Monday, 8 August 2011

A Strange Juxtaposition

I don't have much time to read at the moment as I'm working really hard, but I never stop reading completely, and in the last few days I found myself reading two completely different books at once.

The books were A La Recherche Du Temps Perdu by Marcel Proust, and The Rules, by Ellen Fein and Sherrie Schneider.

A La Recherche Du Temps Perdu (OK, who'm I trying to kid? Let's call it Remembrance of Things Past. I'm reading it in English, obviously) is a masterpiece. It's probably best-known for being extremely long: it's somewhere around a million words, I think - I'm on page 829, which is near the end of the first volume of three... But it's also well-known for being brilliant. Proust is an amazing observer, dry and quietly witty and beautifully incisive, saying things about human behaviour and emotions that are true, and surprising, and surprising because they are surprising. There's more wisdom about memory and friendship and pleasure and unrequited love than you can shake a stick at. Not to mention writing and success and failure and... well, you get the idea. All the subjects that are close to my heart. I would recommend it to everyone. (Or at least the first 829 pages. I don't know about the rest yet.)

The Rules, on the other hand, is an abomination. I requested it from the library because I'd come across it on Wikipedia and thought it sounded interesting in a distasteful sort of way. I now feel - literally - dirty.

The Rules is a "self-help" (I'm sorry, but those quotation marks are necessary) book which, by its own admission, is designed to help women capture the heart - sorry, the engagement ring - of "Mr. Right". It is a guide to "playing hard to get" and consists entirely of gems like "always hang up first", "never accept a date for Saturday after Wednesday" and "don't sleep with him on the first date". I started off by feeling amused and superior. As I persevered I started to feel queasy. "We are feminists," the introduction announces, "but men and women are biologically and emotionally different. Men are the aggressors." There is so much wrong with this statement that I don't know where to start. (Here might be good, actually.)

The authors of The Rules are deeply smug about their "success stories". Cherry and Marilyn and Paige have all, apparently, done really well in their quest to get married (notice the lack of indirect object in that phrase). Thanks to The Rules. And you know what? I can see why, if you're already the sort of person who would do The Rules, doing The Rules might help you. If you need The Rules, you are probably the kind of person who will do better in the "quest for Mr. Right" if you hide the real you. (Actually, I think I feel sorrier for the "Mr. Right"s.)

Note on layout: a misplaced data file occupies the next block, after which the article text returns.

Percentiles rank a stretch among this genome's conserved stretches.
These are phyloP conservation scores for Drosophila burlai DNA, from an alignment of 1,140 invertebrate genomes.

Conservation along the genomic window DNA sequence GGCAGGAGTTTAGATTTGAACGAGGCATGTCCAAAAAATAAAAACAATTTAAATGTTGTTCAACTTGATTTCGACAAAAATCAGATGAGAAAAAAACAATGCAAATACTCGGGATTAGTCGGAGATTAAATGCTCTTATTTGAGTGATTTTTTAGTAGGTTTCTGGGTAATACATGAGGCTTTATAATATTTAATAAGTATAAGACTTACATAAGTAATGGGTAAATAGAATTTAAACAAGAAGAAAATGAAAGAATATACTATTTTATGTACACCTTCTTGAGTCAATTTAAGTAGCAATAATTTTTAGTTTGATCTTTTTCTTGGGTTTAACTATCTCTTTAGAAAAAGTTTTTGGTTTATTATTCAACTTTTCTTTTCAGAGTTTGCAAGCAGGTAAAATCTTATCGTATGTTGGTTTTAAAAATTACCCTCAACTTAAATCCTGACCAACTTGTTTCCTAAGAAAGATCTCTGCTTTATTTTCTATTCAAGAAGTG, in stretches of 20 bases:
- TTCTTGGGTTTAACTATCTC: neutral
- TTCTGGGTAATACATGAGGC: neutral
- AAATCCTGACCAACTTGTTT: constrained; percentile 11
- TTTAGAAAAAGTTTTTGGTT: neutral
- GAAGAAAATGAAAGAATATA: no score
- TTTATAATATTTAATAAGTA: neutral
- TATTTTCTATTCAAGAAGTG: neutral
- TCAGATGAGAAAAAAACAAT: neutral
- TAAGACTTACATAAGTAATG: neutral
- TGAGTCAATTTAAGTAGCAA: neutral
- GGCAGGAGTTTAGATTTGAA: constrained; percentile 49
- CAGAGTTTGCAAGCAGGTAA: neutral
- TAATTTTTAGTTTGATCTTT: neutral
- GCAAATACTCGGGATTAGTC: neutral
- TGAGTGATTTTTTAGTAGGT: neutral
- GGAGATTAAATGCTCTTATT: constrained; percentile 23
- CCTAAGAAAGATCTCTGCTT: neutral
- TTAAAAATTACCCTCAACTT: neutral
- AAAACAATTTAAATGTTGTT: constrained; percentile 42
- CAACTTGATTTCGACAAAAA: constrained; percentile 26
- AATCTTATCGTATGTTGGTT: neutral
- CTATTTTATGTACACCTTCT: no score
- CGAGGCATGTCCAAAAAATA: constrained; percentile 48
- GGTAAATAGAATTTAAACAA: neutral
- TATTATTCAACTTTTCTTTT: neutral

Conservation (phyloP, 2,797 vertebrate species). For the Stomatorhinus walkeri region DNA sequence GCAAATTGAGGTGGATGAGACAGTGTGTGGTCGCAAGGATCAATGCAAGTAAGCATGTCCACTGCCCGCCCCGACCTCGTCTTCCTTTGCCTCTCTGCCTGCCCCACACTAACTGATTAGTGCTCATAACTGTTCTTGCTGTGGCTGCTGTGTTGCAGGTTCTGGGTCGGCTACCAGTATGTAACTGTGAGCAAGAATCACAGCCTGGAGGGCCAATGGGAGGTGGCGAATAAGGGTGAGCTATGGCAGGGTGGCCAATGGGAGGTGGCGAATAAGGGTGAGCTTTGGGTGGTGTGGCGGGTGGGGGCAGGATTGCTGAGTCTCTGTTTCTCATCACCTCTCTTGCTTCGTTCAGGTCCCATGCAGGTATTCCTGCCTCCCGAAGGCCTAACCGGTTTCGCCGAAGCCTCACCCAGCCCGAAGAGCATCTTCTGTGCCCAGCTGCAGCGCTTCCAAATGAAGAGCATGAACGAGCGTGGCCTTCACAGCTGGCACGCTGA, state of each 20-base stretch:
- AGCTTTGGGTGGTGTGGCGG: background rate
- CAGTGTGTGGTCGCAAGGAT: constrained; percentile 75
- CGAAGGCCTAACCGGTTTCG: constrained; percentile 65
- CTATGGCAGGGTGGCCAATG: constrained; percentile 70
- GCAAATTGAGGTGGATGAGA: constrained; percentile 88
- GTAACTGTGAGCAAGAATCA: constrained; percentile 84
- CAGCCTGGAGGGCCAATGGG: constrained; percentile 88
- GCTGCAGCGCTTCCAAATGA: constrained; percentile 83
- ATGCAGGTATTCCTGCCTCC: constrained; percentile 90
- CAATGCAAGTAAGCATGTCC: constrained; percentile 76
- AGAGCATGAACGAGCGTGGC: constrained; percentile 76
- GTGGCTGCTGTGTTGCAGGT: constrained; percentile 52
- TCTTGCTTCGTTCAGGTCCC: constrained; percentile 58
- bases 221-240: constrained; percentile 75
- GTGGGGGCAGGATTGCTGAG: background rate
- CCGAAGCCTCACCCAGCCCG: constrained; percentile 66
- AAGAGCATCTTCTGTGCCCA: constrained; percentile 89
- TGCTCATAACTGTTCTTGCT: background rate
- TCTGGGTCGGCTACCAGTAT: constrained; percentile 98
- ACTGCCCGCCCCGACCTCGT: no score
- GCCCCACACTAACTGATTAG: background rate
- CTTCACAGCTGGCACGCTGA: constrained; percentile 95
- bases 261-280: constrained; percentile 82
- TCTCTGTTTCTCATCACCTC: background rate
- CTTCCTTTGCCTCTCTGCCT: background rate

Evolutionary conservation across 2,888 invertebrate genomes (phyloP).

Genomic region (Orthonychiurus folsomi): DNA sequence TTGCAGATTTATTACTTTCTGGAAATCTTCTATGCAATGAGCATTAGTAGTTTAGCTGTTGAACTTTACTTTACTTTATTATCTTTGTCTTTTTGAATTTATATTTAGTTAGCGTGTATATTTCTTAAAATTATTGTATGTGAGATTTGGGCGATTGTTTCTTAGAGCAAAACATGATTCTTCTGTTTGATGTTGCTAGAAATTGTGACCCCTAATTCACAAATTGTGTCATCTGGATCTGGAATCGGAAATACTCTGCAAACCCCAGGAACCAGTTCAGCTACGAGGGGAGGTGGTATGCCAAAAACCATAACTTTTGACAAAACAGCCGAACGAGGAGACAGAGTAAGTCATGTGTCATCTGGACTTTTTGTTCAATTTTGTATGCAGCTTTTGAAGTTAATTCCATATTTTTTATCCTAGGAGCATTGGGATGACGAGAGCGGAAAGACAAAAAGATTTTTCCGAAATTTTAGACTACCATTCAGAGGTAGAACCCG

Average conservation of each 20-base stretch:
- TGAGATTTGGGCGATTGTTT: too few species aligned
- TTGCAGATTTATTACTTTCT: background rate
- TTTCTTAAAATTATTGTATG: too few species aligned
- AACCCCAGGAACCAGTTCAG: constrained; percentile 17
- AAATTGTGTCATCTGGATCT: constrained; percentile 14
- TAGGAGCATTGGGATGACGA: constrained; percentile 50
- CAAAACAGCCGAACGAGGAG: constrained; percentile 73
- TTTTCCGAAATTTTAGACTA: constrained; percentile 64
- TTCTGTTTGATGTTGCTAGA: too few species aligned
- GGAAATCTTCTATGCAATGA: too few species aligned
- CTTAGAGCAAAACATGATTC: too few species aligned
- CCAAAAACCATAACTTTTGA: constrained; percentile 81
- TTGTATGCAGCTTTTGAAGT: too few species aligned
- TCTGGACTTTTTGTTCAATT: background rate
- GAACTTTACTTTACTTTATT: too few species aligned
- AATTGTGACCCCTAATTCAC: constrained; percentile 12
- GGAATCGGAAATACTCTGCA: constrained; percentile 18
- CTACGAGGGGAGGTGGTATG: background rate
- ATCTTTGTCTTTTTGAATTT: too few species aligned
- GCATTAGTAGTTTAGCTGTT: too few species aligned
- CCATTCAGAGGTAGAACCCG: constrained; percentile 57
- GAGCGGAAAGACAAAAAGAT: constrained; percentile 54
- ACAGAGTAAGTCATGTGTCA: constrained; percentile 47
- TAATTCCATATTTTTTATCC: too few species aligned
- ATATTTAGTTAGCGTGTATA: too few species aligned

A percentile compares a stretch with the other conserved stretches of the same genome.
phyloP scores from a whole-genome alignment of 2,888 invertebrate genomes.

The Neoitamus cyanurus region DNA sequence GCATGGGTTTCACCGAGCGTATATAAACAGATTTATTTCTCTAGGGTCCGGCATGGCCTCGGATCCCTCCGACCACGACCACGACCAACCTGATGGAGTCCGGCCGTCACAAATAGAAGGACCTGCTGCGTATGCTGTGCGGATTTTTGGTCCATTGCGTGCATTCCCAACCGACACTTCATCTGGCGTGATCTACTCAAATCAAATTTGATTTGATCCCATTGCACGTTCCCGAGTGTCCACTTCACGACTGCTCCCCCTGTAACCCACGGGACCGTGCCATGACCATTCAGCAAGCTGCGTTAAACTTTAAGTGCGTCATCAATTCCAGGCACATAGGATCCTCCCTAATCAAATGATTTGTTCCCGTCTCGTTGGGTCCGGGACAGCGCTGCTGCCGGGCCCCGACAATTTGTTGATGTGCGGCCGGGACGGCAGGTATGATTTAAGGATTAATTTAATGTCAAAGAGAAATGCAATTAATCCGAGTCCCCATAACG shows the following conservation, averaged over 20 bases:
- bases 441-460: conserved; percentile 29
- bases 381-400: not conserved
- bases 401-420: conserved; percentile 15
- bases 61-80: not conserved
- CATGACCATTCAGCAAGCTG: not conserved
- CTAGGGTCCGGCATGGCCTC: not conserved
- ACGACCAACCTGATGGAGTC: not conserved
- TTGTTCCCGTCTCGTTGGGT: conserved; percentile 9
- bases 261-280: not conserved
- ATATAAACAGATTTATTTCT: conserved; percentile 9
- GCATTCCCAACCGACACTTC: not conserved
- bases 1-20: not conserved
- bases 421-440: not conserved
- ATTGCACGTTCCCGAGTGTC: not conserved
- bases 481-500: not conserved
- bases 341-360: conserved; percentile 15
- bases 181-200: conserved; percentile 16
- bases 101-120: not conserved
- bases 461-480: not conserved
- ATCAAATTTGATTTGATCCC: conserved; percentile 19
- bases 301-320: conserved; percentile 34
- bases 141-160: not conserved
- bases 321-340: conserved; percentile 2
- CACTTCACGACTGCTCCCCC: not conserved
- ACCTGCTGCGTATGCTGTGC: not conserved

I also couldn't help posing the question of what happens when, having got that all-important engagement ring, you finally let your fiance see the real you. This had obviously occurred to the previous readers of The Rules, since in this new updated edition the authors had explained that you don't stop doing The Rules just because you're married! Oh no! You go on with The Rules, because if you don't want to be single or divorced you have to make sure your man feels good about himself and goes on feeling that he's the aggressor he naturally, biologically is.

I wonder what Proust would have made of all this. Unlike Fein and Schneider, he probably wouldn't have claimed to be a feminist. And he might well have acknowledged the power that delay and frustration have on desire. But I like to think that he would have been quietly contemptuous of their sexual politics, their smugness, their evangelical desperation. And, indeed, their prose style.

Then again, I haven't finished Remembrance of Things Past yet. For all I know, the next 2,200 pages could be filled entirely with dating advice.

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